By on 4.16.20 in Carolina Demographics, Census 2020

How many farmworkers are in the United States?

There are about 3 million farmworkers in the United States: about two million are family farmworkers and another one million are hired farmworkers.

Do hired farmworkers count in the Census?

If a farmworker is living in a community on April 1, 2020, and that is their usual residence, meaning that it is the place where they live and sleep most of the time, they should be counted at their address in that community.

Nationally, most hired farmworkers (81%) are “settled,” meaning they work at one location within 75 miles of their home.

How does counting hired farmworkers impact your community?

Many rural US communities have high concentrations and farmworkers and immigrants. Researchers estimate that as many as half of the nation’s migrant and seasonal farmworkers were missed in the 1990 decennial census. Focused research in California following the 2000 decennial census suggested anywhere from 11% to 38% of farmworkers were not counted in the census. Achieving a complete and accurate count of all residents—including farmworkers—is vital for communities to ensure they receive appropriate political representation and state and federal funding.

Where should farmworkers be counted?

If a farmworker is living in a community on April 1, 2020, and that is their usual residence, meaning that it is the place where they live and sleep most of the time, they should be counted at their address in that community.

For more information, see the complete 2020 Decennial Census Residence Rules and Residence Situations.

What is the role of farmworker employers in having farmworkers counted in the Census?

Nationally, about 15% of farmworkers live in employer-sponsored housing. In these situations, the employer may be directly responsible for counting farmworkers. Workers’ group living quarters are typically counted through the Group Quarters Enumeration process.

What do we know about the more than 1 million hired farmworkers in the US?

While migrant workers who “followed the crop”—moving from state to state and working on different crops as seasons changed—were common in the past, these are now relatively uncommon. According to the most recent data from the U.S. Department of Labor: more than 80% of hired farmworkers are “settled,” meaning they work at one location within 75 miles of their home; 10% are “shuttlers” who work at one location more than 75 miles from their home and may cross an international border; 5% are “follow the crop” migrants; and 3% are newcomers.

Most hired farmworkers are foreign-born (~75%) and about half of all farmworkers are not work-authorized. Additional details on farmworker demographics are available in the most recent National Agricultural Workers Survey data (2015-2016) from the U.S. Department of Labor.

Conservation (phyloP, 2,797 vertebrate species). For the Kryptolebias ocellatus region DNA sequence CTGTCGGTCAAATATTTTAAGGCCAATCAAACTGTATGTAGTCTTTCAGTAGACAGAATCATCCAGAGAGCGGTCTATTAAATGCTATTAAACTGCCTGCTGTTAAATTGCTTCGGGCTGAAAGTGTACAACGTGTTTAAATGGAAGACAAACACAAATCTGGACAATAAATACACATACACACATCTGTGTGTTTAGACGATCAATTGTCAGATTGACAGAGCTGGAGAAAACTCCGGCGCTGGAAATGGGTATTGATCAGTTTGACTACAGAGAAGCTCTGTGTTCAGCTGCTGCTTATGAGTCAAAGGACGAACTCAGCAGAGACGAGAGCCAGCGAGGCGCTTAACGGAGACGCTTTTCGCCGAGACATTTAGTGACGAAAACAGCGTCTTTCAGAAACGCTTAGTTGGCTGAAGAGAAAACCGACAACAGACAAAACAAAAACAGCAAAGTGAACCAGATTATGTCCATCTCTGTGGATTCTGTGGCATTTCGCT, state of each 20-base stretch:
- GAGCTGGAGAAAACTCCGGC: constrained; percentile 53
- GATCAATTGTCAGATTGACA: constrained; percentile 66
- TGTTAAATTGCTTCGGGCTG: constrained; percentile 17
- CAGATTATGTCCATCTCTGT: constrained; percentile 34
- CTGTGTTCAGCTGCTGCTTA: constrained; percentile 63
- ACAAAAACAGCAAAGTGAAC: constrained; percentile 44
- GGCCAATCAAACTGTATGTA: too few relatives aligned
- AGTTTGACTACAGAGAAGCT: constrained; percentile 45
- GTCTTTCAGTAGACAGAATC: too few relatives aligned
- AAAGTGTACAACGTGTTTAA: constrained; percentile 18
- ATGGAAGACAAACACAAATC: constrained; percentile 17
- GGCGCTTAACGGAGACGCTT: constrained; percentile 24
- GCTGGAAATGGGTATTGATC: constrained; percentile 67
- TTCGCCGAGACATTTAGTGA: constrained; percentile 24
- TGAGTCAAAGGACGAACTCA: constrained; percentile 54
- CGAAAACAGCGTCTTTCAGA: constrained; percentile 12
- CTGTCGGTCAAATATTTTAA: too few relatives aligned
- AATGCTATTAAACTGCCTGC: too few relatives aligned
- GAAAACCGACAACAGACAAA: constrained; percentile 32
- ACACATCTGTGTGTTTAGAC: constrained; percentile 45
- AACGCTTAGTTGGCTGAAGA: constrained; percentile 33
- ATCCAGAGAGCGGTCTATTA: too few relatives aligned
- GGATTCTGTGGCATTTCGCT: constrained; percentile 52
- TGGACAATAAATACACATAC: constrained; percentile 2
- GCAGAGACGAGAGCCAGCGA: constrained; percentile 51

Why are hired farmworkers missed in the census?

Hired farmworkers are a hard to count population for many reasons. Some of these reasons were outlined in a paper presented by the U.S. Census Bureau at the Joint United Nations Economic Commission for Europe/Eurostat Meeting on Population and Housing Censuses. They include:

  • Fear and mistrust: Many farmworkers are immigrants and may distrust governmental authorities. Nationally, about three-fourths of hired farmworkers are foreign-born; most (69%) were born in Mexico; 6% were born in Central America; and 1% were born in another country, including South America, the Caribbean, and Asia and the Pacific Islands.
  • Unconventional housing arrangements: Temporary, unconventional, or crowded housing arrangements are common among farmworkers. In 2016, 15% of farmworkers lived in employer-owned properties; this was more common in the Eastern migrant stream (24%), which includes North Carolina. Nationally, about one-third of farmworkers lived in “crowded” housing, and recent North Carolina-based research found poor housing conditions in rural farmworker labor camps.
  • Language barriers: 77% of hired farmworkers in 2016 reported that Spanish was the language they were most comfortable speaking; 21% reported English; and 1% reported an indigenous language. Most farmworkers reported limited English skills: 30% could not speak English at all and 41% could only speak English “a little”.
  • Literacy barriers: In addition to language barriers, many individuals are not fully literate. The average level of formal education completed by hired farmworkers in 2016 was the 8th Most farmworkers could not read English “at all” (41%) or could only read English “a little” or “somewhat” (30%).
  • Mobility: About 15-20% of farmworkers are migrant farmworkers. These individuals are highly mobile, which may lead to confusion about whether or where to fill out the decennial census.

Note: all 2016 statistics on hired farmworkers were drawn from this report.

Who should I contact with questions about farmworkers and the 2020 Census?

The answers to many frequently asked questions are available at the 2020 Census website.

Individuals who have questions about responding to the 2020 Census should call 844-330-2020 (from 7 a.m. to 1 a.m. EST). If information is needed in non-English languages, please visit the 2020 Census Language Support Page for additional information.